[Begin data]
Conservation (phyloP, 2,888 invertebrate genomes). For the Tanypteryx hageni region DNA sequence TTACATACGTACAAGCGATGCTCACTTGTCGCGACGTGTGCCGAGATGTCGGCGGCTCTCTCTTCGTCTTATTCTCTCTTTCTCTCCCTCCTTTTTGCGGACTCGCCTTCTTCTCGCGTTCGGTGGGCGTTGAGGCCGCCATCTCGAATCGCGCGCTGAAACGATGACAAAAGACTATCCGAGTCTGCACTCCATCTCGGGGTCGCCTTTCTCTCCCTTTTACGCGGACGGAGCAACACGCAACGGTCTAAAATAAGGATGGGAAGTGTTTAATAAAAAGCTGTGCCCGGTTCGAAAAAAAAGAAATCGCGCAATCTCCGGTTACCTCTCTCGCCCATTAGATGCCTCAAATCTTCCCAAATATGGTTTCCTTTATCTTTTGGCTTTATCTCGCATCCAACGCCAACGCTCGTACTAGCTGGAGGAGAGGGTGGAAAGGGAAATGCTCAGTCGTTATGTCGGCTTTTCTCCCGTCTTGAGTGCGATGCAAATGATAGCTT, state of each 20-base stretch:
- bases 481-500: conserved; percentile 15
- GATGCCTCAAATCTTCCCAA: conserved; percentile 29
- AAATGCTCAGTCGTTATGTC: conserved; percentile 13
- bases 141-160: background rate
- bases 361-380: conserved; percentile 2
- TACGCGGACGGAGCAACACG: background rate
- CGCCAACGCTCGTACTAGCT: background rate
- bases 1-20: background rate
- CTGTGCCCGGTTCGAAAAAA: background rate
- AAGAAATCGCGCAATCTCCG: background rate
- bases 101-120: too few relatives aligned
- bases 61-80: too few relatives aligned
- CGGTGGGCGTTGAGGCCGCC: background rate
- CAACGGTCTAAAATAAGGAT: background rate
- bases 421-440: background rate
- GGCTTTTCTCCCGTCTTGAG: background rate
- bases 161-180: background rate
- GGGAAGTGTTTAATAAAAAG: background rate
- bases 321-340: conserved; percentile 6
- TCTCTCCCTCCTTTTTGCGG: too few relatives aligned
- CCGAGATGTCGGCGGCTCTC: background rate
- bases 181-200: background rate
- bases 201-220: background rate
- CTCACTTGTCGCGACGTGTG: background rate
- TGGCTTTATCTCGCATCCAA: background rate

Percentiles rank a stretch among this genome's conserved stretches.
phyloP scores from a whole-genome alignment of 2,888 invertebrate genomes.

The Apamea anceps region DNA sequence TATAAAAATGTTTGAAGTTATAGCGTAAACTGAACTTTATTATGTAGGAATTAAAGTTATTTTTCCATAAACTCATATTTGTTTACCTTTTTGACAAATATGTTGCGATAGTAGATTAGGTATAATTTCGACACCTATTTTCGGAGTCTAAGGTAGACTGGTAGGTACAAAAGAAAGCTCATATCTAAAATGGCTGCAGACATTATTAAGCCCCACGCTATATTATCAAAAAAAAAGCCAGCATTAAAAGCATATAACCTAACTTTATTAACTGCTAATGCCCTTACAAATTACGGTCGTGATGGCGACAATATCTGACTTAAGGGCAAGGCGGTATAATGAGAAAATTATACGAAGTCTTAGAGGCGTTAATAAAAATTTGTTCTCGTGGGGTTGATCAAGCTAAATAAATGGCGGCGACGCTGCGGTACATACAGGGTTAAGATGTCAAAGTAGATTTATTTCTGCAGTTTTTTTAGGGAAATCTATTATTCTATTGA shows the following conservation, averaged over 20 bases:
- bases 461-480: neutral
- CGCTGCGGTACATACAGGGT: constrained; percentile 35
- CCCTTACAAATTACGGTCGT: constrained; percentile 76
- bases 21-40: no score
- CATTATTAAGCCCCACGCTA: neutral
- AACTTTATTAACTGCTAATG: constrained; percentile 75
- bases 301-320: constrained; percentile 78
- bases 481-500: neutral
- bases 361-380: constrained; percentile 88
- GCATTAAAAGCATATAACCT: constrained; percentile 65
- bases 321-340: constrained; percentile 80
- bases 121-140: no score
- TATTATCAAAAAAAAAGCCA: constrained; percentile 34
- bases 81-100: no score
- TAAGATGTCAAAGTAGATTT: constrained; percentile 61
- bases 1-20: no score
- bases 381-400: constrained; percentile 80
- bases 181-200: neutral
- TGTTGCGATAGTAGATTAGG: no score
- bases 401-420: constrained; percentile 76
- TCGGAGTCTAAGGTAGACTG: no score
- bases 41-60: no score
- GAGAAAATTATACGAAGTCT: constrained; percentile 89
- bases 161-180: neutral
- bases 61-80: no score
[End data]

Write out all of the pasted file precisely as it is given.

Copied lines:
Conservation (phyloP, 2,888 invertebrate genomes). For the Tanypteryx hageni region DNA sequence TTACATACGTACAAGCGATGCTCACTTGTCGCGACGTGTGCCGAGATGTCGGCGGCTCTCTCTTCGTCTTATTCTCTCTTTCTCTCCCTCCTTTTTGCGGACTCGCCTTCTTCTCGCGTTCGGTGGGCGTTGAGGCCGCCATCTCGAATCGCGCGCTGAAACGATGACAAAAGACTATCCGAGTCTGCACTCCATCTCGGGGTCGCCTTTCTCTCCCTTTTACGCGGACGGAGCAACACGCAACGGTCTAAAATAAGGATGGGAAGTGTTTAATAAAAAGCTGTGCCCGGTTCGAAAAAAAAGAAATCGCGCAATCTCCGGTTACCTCTCTCGCCCATTAGATGCCTCAAATCTTCCCAAATATGGTTTCCTTTATCTTTTGGCTTTATCTCGCATCCAACGCCAACGCTCGTACTAGCTGGAGGAGAGGGTGGAAAGGGAAATGCTCAGTCGTTATGTCGGCTTTTCTCCCGTCTTGAGTGCGATGCAAATGATAGCTT, state of each 20-base stretch:
- bases 481-500: conserved; percentile 15
- GATGCCTCAAATCTTCCCAA: conserved; percentile 29
- AAATGCTCAGTCGTTATGTC: conserved; percentile 13
- bases 141-160: background rate
- bases 361-380: conserved; percentile 2
- TACGCGGACGGAGCAACACG: background rate
- CGCCAACGCTCGTACTAGCT: background rate
- bases 1-20: background rate
- CTGTGCCCGGTTCGAAAAAA: background rate
- AAGAAATCGCGCAATCTCCG: background rate
- bases 101-120: too few relatives aligned
- bases 61-80: too few relatives aligned
- CGGTGGGCGTTGAGGCCGCC: background rate
- CAACGGTCTAAAATAAGGAT: background rate
- bases 421-440: background rate
- GGCTTTTCTCCCGTCTTGAG: background rate
- bases 161-180: background rate
- GGGAAGTGTTTAATAAAAAG: background rate
- bases 321-340: conserved; percentile 6
- TCTCTCCCTCCTTTTTGCGG: too few relatives aligned
- CCGAGATGTCGGCGGCTCTC: background rate
- bases 181-200: background rate
- bases 201-220: background rate
- CTCACTTGTCGCGACGTGTG: background rate
- TGGCTTTATCTCGCATCCAA: background rate

Percentiles rank a stretch among this genome's conserved stretches.
phyloP scores from a whole-genome alignment of 2,888 invertebrate genomes.

The Apamea anceps region DNA sequence TATAAAAATGTTTGAAGTTATAGCGTAAACTGAACTTTATTATGTAGGAATTAAAGTTATTTTTCCATAAACTCATATTTGTTTACCTTTTTGACAAATATGTTGCGATAGTAGATTAGGTATAATTTCGACACCTATTTTCGGAGTCTAAGGTAGACTGGTAGGTACAAAAGAAAGCTCATATCTAAAATGGCTGCAGACATTATTAAGCCCCACGCTATATTATCAAAAAAAAAGCCAGCATTAAAAGCATATAACCTAACTTTATTAACTGCTAATGCCCTTACAAATTACGGTCGTGATGGCGACAATATCTGACTTAAGGGCAAGGCGGTATAATGAGAAAATTATACGAAGTCTTAGAGGCGTTAATAAAAATTTGTTCTCGTGGGGTTGATCAAGCTAAATAAATGGCGGCGACGCTGCGGTACATACAGGGTTAAGATGTCAAAGTAGATTTATTTCTGCAGTTTTTTTAGGGAAATCTATTATTCTATTGA shows the following conservation, averaged over 20 bases:
- bases 461-480: neutral
- CGCTGCGGTACATACAGGGT: constrained; percentile 35
- CCCTTACAAATTACGGTCGT: constrained; percentile 76
- bases 21-40: no score
- CATTATTAAGCCCCACGCTA: neutral
- AACTTTATTAACTGCTAATG: constrained; percentile 75
- bases 301-320: constrained; percentile 78
- bases 481-500: neutral
- bases 361-380: constrained; percentile 88
- GCATTAAAAGCATATAACCT: constrained; percentile 65
- bases 321-340: constrained; percentile 80
- bases 121-140: no score
- TATTATCAAAAAAAAAGCCA: constrained; percentile 34
- bases 81-100: no score
- TAAGATGTCAAAGTAGATTT: constrained; percentile 61
- bases 1-20: no score
- bases 381-400: constrained; percentile 80
- bases 181-200: neutral
- TGTTGCGATAGTAGATTAGG: no score
- bases 401-420: constrained; percentile 76
- TCGGAGTCTAAGGTAGACTG: no score
- bases 41-60: no score
- GAGAAAATTATACGAAGTCT: constrained; percentile 89
- bases 161-180: neutral
- bases 61-80: no score